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Alarming Spike In Repossessions Before Housing Bubble Bursts

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I hope I'm ok to post this, as I note this article is already in the blog, however, I thought it was worthy of general attention. I know we're not allowed to quote whole article's, so I've quoted selectively (the whole article is worth reading though).

It was in Saturday's Telegraph Your Money section and is by Ian Cowie, Personal finance editor. It starts with a view on how the figures have been spun by lenders and the government:-

If your neighbour's home is repossessed by the mortgage lender, it's a bit of a recession in the housing market. If you lose yours, it's a crisis.

So, for now, most of us can afford to be complacent about this week's sharp increase in the number of repossession orders. After all, it's not our problem is it?

That was the reaction lenders and the Government were looking for when the County Courts announced a 66 per cent increase in debt orders. Shortly after the bad news hit my email box, it was followed up by two unsolicited 'clarifications' from the Council of Mortgage Lenders and, blimey, the Treasury.

What is it with press officers these days? They all seem to think they are Alastair Campbell. Although my dealings with him have been limited to a couple of convivial dinners, all I can say is that this sort of spinning has a contrary effect on me. I determined to take a closer look at the figures.

The article goes on to ponder how people who have overstreched will fare if rates go up

As is so often the case, the more you look, the more you see. Nearly 20,000 households have fallen far enough behind with their mortgage payments to justify a final warning from the courts - even while rates remain at levels so low they would have seemed unimaginable 15 years ago.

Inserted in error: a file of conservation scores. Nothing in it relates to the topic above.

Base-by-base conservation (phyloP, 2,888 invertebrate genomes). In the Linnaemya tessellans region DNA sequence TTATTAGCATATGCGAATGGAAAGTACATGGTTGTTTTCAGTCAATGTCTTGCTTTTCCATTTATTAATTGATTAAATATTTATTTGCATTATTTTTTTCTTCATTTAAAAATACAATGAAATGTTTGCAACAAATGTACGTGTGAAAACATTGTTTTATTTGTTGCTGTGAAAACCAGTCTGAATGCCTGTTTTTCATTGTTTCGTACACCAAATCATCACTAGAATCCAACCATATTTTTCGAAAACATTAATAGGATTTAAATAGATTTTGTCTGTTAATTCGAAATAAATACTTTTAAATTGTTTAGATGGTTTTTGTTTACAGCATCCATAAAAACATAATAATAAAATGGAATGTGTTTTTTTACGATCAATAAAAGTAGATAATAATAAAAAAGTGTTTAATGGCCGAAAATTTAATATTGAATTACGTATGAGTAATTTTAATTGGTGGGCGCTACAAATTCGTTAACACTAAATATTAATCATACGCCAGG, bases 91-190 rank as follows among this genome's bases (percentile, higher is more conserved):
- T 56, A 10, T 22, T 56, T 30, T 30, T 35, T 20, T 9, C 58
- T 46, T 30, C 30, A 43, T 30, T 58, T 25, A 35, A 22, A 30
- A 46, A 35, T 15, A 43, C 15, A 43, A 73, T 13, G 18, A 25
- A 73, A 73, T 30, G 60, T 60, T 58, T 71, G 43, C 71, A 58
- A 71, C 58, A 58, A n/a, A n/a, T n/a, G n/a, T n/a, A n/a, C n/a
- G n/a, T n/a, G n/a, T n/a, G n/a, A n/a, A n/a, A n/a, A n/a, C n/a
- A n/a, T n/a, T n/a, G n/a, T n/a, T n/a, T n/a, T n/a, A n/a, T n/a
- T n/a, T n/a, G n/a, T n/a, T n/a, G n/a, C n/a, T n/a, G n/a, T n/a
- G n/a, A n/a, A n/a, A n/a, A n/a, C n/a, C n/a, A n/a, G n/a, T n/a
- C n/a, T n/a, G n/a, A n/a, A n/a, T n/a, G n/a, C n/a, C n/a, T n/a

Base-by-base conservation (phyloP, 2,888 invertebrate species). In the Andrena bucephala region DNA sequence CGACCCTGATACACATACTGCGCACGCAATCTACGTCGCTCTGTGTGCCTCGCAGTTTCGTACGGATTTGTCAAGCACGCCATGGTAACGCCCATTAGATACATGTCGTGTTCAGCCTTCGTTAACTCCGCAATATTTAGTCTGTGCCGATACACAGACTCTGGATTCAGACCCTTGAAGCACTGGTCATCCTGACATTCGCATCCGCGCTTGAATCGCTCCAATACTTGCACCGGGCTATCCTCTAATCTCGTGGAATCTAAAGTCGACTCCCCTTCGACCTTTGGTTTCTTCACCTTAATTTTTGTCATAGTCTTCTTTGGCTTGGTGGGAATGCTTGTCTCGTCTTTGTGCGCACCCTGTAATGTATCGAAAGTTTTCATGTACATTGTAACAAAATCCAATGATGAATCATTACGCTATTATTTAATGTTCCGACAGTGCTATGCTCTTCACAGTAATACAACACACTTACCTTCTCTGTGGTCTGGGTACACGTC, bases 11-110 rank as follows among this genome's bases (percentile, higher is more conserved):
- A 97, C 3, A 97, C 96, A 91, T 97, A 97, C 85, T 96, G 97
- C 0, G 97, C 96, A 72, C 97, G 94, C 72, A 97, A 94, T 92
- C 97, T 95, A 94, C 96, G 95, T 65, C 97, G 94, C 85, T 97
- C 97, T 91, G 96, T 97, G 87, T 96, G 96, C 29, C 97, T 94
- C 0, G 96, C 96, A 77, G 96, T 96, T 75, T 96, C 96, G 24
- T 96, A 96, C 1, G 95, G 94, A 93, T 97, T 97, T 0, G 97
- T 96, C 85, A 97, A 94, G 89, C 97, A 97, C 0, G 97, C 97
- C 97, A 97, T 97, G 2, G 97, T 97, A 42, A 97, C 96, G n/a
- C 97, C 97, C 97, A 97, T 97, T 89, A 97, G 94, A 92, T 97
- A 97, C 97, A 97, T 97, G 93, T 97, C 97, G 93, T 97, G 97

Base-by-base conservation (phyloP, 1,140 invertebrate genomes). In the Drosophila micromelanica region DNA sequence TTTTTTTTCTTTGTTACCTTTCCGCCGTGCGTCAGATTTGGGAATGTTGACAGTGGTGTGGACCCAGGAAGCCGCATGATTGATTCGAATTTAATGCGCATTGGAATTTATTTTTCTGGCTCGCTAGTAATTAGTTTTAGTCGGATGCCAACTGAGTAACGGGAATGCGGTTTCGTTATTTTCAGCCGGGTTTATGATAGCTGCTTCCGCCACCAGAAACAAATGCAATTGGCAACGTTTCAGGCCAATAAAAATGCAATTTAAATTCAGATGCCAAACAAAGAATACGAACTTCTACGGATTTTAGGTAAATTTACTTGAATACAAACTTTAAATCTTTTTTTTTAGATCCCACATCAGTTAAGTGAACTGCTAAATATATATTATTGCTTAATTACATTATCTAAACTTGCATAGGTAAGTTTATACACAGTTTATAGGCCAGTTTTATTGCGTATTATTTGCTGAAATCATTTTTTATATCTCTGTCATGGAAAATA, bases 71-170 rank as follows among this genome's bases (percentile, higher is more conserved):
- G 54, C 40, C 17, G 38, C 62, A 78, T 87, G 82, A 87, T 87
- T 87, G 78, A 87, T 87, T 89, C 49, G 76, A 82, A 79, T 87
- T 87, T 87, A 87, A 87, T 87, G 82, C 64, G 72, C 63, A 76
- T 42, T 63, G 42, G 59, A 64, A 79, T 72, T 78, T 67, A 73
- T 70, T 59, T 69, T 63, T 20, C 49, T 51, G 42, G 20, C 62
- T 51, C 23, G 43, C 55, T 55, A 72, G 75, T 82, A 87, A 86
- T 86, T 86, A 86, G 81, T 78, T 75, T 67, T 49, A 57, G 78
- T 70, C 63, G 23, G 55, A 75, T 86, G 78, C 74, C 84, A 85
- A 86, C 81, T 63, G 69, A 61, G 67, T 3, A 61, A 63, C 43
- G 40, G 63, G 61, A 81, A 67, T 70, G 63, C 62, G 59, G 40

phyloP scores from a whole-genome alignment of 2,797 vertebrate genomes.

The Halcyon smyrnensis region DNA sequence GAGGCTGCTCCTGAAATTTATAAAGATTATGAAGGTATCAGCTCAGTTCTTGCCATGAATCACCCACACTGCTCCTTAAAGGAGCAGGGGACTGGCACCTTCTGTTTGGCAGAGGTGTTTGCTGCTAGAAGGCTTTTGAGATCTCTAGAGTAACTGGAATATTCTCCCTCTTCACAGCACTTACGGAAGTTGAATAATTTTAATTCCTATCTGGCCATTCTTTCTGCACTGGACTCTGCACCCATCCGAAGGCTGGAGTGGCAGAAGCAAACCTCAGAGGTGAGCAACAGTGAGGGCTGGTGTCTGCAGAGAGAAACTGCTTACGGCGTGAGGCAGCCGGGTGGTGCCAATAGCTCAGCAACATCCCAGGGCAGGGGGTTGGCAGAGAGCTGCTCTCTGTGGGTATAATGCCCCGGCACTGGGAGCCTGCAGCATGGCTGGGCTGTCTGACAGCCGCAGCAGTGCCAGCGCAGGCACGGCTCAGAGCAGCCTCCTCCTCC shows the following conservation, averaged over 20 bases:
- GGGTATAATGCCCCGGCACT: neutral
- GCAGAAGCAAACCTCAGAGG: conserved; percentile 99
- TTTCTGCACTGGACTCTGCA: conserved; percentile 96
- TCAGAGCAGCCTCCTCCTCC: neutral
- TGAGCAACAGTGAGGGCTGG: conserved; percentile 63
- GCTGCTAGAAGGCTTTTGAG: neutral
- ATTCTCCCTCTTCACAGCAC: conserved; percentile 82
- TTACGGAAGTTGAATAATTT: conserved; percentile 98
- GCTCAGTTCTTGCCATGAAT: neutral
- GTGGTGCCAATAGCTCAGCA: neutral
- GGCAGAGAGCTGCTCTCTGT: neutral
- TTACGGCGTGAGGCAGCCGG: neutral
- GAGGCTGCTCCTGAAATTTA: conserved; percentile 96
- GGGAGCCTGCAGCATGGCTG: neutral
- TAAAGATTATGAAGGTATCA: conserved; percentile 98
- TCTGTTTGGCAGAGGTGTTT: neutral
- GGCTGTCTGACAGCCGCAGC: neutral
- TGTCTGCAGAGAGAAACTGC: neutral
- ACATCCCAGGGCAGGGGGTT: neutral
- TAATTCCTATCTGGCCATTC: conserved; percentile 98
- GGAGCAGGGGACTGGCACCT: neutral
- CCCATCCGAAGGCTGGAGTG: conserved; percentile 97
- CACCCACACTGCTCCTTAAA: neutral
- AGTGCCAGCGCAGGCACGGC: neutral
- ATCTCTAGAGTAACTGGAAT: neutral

Please forgive the italics for emphasis but what on earth will these people do if rates go up next year? More importantly, how many others have overstretched themselves to the point where a rate rise could push them off the wire?

On the issue of debt:-

no market moves in a straight line forever and house prices have had a very good run. British consumers now owe a grand total of £1,100 billion between them - rather more than the combined national debts of Africa and South America.................Discussing the figures with a young economist, he opined there was "nothing to worry about" and that "debt is not necessarily a bad thing". Feeling like Methuselah, I asked him how old he was in 1991. Back came the answer; 12.

So, of course, he had no recollection of reporting on repossessions running at 1,500 homes a week right through that dismal year. He had never spoken to tearful former-homeowners who, in one case I recall, had lost their property because of debts run up to fund home improvements.

And best of all:-

Anyone planning to put property in their pension next year should remember that nobody rings a bell at the top of the market. But a 66 per cent hike in repossessions may serve to alarm some.

A note of concern is also sounded for savers:-

Remember that if too many debtors' problems become too big, then lenders also have a problem. Without wishing to seem alarmist, if too many lenders' problems become too big, then savers also have a problem. No wonder shares in mortgage banks like Alliance & Leicester and Bradford & Bingley are yielding more than five per cent - that's better than they pay most depositors - and you can obtain a 7.5 per cent dividend yield from stock in Lloyds TSB.

The full article is here http://portal.telegraph.co.uk/money/main.j...9/ixperson.html

Certainly one of the more bearish mainstream media articles I've read this year.

Edited by JST

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  • 333 Brexit, House prices and Summer 2020

    1. 1. Including the effects Brexit, where do you think average UK house prices will be relative to now in June 2020?

      • down 5% +
      • down 2.5%
      • Even
      • up 2.5%
      • up 5%

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